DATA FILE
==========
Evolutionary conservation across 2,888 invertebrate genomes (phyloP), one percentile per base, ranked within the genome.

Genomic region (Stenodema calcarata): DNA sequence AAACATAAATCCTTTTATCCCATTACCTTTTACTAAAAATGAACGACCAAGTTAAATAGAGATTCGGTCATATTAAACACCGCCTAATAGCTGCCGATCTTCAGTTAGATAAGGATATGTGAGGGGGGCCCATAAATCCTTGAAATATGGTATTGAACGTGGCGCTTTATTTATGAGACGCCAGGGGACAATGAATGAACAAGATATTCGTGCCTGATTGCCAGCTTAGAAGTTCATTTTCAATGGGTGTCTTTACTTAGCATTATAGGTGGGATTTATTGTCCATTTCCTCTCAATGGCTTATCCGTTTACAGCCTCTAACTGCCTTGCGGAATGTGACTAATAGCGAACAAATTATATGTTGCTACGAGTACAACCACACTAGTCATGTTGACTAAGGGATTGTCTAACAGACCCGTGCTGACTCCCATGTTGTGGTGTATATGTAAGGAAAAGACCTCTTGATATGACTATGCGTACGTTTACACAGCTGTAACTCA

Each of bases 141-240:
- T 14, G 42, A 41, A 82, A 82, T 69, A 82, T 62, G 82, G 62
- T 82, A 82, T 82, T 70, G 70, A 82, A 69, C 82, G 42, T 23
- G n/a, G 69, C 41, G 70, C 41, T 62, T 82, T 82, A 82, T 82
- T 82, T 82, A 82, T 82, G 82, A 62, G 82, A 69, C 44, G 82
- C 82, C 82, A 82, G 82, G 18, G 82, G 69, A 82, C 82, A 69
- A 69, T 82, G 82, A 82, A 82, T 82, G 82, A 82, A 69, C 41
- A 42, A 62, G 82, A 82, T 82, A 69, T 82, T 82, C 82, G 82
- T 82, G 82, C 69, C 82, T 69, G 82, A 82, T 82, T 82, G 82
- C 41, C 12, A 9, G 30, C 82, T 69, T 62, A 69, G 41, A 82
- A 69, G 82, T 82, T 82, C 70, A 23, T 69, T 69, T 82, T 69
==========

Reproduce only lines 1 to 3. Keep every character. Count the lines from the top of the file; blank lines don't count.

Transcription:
Evolutionary conservation across 2,888 invertebrate genomes (phyloP), one percentile per base, ranked within the genome.

Genomic region (Stenodema calcarata): DNA sequence AAACATAAATCCTTTTATCCCATTACCTTTTACTAAAAATGAACGACCAAGTTAAATAGAGATTCGGTCATATTAAACACCGCCTAATAGCTGCCGATCTTCAGTTAGATAAGGATATGTGAGGGGGGCCCATAAATCCTTGAAATATGGTATTGAACGTGGCGCTTTATTTATGAGACGCCAGGGGACAATGAATGAACAAGATATTCGTGCCTGATTGCCAGCTTAGAAGTTCATTTTCAATGGGTGTCTTTACTTAGCATTATAGGTGGGATTTATTGTCCATTTCCTCTCAATGGCTTATCCGTTTACAGCCTCTAACTGCCTTGCGGAATGTGACTAATAGCGAACAAATTATATGTTGCTACGAGTACAACCACACTAGTCATGTTGACTAAGGGATTGTCTAACAGACCCGTGCTGACTCCCATGTTGTGGTGTATATGTAAGGAAAAGACCTCTTGATATGACTATGCGTACGTTTACACAGCTGTAACTCA

Each of bases 141-240: